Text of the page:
Speeches and Toasts: Most weddings and rehearsal dinners have some speeches. Sometimes it’s Fathers, mothers; brothers, sister, best man, matron of honor, friends. Of course we’ll be shooting actions and reactions. Not much left to say about these. You’ll have them.

Kick up those heels! We take a lot of dancing photos. Couples, groups, entire rooms of people having fun. Sometimes we are right out there with you and your guests, camera in hand of course and firing away. This is another reason to have your list of activities behind you, now you can just let go! We also try to photograph special couples. Brother sister dancing, Mom and Dads. The dancing is an important part of the story and we take many many dancing shots. Oh, and of course many of the bride and groom.

Relationship Photography: Up until now the majority of what we have done has been event driven. Event driven means not posed or choreographed. Relationship photography is choreographed. Think of it like couple photography on your wedding day. We will take the bride and groom off for a few minutes. It will be just the three of us. The goal of relationship photography is to capture the mental and spiritual connection of couple. We’re looking for the reason the couple got married. The photo’s are about the couples interaction with each other, as opposed to the couples interaction with the photographer.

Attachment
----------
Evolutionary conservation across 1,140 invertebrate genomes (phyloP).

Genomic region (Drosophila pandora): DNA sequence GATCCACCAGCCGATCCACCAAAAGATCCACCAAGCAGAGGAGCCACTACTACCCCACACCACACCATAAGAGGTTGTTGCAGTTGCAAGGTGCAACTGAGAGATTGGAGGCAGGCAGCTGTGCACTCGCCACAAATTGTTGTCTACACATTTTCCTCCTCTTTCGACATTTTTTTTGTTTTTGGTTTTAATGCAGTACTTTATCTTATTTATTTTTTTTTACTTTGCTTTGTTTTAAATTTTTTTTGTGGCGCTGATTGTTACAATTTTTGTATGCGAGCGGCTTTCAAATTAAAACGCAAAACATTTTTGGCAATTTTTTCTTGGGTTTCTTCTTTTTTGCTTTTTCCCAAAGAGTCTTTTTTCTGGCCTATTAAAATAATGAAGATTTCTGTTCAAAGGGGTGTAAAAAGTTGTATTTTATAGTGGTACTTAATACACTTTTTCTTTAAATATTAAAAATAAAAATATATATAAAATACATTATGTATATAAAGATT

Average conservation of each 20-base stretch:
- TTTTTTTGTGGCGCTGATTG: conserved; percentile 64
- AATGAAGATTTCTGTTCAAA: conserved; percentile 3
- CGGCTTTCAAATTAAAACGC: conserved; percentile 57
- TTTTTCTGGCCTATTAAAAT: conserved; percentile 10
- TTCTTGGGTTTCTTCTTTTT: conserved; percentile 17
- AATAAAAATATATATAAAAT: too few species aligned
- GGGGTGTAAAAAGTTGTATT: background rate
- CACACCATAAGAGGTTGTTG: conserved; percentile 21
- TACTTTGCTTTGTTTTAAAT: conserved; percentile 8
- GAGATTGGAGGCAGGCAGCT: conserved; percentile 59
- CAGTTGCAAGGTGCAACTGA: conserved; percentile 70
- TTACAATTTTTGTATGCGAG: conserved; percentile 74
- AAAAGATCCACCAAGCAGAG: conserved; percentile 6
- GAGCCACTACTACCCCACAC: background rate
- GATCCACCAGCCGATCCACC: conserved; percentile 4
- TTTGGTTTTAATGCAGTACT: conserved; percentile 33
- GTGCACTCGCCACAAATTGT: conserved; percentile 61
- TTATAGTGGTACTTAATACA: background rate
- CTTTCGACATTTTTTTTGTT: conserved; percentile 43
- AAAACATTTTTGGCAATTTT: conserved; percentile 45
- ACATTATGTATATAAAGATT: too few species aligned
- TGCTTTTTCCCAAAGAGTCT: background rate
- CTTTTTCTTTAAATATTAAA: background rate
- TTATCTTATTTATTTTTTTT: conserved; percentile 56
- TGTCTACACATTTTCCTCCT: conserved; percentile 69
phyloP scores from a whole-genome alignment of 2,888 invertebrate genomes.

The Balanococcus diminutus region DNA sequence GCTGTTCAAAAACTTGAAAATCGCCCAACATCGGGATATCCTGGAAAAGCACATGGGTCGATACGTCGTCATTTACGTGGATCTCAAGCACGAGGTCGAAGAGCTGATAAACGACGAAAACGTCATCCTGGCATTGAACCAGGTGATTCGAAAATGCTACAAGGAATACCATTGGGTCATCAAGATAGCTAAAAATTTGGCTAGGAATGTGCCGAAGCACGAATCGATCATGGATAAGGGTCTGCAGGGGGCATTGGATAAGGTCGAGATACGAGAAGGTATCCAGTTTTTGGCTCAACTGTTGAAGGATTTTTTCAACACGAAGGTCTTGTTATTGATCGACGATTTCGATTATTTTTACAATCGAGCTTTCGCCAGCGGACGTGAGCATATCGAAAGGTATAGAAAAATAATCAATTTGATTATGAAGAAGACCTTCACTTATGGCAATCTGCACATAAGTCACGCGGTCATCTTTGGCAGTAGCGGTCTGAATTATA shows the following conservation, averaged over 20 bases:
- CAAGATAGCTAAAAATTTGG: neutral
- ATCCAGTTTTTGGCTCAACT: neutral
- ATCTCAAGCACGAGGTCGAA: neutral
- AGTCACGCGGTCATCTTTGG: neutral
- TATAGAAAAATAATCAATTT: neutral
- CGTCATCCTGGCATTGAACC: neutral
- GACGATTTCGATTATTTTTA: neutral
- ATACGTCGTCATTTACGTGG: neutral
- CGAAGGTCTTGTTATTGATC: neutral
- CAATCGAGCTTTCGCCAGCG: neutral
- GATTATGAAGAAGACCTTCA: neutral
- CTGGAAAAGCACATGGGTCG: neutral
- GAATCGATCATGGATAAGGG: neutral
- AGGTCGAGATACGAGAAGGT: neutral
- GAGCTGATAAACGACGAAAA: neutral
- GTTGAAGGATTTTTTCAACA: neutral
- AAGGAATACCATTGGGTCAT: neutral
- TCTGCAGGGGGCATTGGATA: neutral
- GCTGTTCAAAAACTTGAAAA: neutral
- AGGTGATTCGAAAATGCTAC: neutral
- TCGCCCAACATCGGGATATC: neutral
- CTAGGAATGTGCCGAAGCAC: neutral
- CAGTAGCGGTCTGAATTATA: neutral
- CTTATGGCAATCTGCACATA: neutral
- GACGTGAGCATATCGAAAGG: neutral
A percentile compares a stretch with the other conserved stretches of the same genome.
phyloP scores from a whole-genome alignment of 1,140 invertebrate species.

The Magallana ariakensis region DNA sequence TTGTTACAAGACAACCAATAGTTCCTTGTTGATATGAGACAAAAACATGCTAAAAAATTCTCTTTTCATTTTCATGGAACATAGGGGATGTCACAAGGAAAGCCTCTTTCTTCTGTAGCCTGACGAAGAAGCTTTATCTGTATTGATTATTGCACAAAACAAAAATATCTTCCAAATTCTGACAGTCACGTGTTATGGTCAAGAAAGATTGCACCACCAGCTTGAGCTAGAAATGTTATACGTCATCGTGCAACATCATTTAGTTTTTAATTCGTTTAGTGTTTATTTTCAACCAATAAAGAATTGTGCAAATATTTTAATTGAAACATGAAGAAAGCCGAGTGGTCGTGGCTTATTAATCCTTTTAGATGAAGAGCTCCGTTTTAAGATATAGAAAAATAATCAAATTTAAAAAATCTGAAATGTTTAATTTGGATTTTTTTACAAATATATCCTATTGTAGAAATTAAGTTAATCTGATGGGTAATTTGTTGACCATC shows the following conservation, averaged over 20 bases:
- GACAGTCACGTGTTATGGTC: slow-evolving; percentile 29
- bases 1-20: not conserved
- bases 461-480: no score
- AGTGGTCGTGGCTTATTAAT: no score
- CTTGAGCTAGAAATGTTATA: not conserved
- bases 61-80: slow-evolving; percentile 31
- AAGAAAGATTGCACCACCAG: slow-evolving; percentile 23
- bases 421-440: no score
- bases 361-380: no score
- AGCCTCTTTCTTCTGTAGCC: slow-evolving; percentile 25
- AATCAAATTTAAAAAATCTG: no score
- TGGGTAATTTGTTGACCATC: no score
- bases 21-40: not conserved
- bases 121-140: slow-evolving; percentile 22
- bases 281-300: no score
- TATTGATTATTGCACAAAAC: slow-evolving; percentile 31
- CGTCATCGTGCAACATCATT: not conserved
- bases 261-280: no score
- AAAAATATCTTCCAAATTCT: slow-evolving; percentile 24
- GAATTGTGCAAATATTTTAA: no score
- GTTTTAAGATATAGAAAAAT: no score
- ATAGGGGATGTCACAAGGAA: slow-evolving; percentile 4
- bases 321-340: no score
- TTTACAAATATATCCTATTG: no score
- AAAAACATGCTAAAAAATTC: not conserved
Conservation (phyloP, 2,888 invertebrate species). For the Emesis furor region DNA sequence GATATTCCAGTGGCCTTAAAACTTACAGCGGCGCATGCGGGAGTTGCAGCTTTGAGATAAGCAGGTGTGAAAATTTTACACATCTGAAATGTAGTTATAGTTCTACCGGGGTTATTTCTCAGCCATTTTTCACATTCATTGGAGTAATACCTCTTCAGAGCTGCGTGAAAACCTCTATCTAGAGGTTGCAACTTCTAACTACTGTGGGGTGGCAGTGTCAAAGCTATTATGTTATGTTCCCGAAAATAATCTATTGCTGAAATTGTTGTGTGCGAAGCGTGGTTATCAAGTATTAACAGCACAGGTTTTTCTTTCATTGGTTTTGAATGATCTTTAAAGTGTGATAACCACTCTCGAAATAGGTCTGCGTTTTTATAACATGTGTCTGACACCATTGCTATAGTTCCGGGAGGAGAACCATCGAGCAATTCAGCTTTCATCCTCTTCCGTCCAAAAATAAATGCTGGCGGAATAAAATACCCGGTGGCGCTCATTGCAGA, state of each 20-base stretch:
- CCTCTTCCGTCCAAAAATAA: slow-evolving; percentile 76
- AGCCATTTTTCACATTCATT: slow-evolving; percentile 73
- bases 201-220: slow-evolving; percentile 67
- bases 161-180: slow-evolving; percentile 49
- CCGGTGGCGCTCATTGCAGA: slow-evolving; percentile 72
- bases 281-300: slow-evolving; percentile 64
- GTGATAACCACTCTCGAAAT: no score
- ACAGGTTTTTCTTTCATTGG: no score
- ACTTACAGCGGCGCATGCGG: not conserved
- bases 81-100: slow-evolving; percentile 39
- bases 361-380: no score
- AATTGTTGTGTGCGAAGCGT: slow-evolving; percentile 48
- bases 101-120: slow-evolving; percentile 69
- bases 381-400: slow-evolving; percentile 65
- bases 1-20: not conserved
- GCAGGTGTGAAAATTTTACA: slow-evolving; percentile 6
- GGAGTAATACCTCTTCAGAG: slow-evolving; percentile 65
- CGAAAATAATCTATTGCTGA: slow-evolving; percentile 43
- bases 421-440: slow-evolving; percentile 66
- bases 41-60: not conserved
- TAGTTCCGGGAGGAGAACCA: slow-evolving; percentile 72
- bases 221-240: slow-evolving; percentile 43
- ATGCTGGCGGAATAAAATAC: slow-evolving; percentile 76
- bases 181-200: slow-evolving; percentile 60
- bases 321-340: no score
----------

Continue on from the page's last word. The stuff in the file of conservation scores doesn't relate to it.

Think of it as couple candids. We usually do these at the reception if the couple wants to do them. We certainly don’t want to take you away from the party but if you want to go, we can surely do some of these too.

Time to go: We’ve taken 100’s and 100’s of photos during the special day. We have a few more to take and that’s the send off. It depends on the facility of course if you have a send off in bubbles, petals or birdseed. Whatever you are pelted with as you make your dash to the get away vehicle, we’ll be ahead of you and with you. Maybe the groomsmen have decorated your getaway vehicle or maybe you have a limo. Whatever your send off method, we’ll be there. We’ve been known to climb in the limo with you just for some closing Limo shots.